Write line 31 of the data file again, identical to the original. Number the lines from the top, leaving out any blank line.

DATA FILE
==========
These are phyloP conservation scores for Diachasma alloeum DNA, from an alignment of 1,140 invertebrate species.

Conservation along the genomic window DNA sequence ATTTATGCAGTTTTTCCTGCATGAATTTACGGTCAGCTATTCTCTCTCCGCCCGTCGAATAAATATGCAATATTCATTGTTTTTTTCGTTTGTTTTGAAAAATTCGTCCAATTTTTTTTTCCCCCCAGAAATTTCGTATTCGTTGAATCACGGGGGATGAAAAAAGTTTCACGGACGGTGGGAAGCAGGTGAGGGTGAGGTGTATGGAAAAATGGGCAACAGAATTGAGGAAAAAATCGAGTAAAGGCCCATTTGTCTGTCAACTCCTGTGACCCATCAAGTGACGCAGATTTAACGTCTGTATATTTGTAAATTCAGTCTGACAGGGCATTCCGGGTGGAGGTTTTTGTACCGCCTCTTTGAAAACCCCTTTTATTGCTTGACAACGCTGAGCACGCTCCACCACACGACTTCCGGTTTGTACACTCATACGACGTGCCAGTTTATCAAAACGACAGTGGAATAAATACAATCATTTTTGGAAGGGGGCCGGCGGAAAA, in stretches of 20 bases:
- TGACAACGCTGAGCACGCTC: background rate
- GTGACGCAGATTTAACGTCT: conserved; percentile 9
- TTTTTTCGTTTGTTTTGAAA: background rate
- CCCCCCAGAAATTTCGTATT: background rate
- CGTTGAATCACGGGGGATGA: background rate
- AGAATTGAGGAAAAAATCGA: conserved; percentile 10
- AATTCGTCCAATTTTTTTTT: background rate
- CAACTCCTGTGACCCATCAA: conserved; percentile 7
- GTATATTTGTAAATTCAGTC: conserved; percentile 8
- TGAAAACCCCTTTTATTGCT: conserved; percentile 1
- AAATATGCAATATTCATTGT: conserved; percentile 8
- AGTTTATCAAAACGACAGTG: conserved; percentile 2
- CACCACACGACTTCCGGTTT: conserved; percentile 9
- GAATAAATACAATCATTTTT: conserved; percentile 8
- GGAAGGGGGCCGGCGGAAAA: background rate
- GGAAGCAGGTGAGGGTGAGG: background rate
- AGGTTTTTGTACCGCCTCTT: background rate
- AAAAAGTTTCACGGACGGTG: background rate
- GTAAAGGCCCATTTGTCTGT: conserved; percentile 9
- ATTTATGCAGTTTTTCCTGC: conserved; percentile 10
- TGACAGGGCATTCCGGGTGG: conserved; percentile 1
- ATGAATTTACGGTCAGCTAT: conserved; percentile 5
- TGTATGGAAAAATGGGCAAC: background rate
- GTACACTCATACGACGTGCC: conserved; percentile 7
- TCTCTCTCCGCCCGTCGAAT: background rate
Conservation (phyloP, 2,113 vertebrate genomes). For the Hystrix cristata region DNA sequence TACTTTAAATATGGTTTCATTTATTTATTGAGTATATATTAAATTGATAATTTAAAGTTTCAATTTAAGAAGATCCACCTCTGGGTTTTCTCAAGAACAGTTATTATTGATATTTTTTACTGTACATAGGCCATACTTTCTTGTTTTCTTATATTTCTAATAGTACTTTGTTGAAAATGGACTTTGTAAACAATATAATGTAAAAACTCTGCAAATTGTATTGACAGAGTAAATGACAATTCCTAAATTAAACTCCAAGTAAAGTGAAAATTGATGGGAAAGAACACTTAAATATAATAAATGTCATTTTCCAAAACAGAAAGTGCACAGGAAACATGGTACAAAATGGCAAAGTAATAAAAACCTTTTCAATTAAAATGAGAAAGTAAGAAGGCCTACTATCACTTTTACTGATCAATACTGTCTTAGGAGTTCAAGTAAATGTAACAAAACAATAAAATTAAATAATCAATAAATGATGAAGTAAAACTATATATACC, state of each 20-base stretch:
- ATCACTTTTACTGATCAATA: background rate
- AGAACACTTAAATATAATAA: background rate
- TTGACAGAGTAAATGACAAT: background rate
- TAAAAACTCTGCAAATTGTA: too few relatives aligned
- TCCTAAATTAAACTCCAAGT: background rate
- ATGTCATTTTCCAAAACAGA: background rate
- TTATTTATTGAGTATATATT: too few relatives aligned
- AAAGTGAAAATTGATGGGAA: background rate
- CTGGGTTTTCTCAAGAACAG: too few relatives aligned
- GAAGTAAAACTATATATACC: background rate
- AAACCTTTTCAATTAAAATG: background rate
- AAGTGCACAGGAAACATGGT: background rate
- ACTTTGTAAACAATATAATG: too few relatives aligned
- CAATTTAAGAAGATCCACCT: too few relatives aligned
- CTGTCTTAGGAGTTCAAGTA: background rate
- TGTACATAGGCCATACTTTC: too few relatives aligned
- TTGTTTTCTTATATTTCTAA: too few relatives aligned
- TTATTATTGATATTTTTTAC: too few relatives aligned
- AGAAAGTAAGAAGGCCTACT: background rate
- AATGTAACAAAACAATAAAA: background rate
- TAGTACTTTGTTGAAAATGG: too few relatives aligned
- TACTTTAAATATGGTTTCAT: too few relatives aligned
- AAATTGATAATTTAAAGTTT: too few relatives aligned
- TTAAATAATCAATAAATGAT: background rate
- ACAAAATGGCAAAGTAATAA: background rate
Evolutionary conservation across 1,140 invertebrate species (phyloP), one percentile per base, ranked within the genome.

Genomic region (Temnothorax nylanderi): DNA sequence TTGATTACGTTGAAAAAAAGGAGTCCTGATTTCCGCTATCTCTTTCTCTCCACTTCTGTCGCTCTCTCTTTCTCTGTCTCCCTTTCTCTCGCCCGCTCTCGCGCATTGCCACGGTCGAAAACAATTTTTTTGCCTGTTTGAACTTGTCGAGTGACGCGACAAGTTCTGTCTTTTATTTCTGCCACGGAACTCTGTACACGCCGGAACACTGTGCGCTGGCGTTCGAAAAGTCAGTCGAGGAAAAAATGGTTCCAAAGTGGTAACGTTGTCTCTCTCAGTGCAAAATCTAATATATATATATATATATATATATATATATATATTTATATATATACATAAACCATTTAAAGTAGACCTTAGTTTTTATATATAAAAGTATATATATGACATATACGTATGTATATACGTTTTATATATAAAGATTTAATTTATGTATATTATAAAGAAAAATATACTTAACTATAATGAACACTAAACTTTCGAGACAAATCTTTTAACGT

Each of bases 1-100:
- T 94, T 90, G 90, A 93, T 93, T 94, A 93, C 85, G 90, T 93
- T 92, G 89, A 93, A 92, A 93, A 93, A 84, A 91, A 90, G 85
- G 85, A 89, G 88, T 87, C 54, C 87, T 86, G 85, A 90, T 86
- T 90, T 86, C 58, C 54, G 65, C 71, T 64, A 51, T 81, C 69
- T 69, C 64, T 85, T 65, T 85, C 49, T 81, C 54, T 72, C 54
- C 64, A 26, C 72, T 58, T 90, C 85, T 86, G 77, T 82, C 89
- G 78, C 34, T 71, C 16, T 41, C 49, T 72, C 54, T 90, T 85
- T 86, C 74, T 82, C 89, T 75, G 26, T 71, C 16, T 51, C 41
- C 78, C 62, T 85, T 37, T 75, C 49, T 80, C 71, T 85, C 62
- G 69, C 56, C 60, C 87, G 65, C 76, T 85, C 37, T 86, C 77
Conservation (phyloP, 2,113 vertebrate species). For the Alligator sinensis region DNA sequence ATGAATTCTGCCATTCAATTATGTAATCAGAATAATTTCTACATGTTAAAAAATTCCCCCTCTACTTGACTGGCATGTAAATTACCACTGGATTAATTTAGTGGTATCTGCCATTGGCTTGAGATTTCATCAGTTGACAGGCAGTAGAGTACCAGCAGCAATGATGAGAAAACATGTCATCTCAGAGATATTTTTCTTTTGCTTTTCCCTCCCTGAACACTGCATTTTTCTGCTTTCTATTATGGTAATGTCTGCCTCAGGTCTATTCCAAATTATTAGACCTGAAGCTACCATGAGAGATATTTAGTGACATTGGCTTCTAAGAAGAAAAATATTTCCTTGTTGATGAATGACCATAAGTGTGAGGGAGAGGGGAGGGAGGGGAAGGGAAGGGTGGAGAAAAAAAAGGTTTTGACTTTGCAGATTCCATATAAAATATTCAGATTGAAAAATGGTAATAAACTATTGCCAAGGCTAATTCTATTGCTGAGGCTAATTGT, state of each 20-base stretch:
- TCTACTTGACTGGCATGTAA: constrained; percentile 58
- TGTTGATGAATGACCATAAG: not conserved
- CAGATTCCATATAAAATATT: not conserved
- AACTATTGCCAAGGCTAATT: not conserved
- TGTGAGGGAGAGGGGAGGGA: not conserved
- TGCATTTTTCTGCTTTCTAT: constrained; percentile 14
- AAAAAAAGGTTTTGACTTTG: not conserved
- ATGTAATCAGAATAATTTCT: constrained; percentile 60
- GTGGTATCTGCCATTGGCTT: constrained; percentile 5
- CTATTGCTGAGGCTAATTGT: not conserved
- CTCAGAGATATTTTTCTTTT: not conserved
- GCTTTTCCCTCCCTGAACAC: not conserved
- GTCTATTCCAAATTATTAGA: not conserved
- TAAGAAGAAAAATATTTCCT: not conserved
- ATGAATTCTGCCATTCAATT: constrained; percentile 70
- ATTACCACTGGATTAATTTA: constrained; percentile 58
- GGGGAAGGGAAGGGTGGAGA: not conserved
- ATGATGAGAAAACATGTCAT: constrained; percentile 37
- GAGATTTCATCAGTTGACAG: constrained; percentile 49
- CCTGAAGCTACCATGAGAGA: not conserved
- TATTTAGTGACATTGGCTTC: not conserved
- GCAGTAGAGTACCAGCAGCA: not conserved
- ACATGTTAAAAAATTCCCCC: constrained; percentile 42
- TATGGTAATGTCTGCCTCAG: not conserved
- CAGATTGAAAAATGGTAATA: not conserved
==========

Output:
- TTGACAGAGTAAATGACAAT: background rate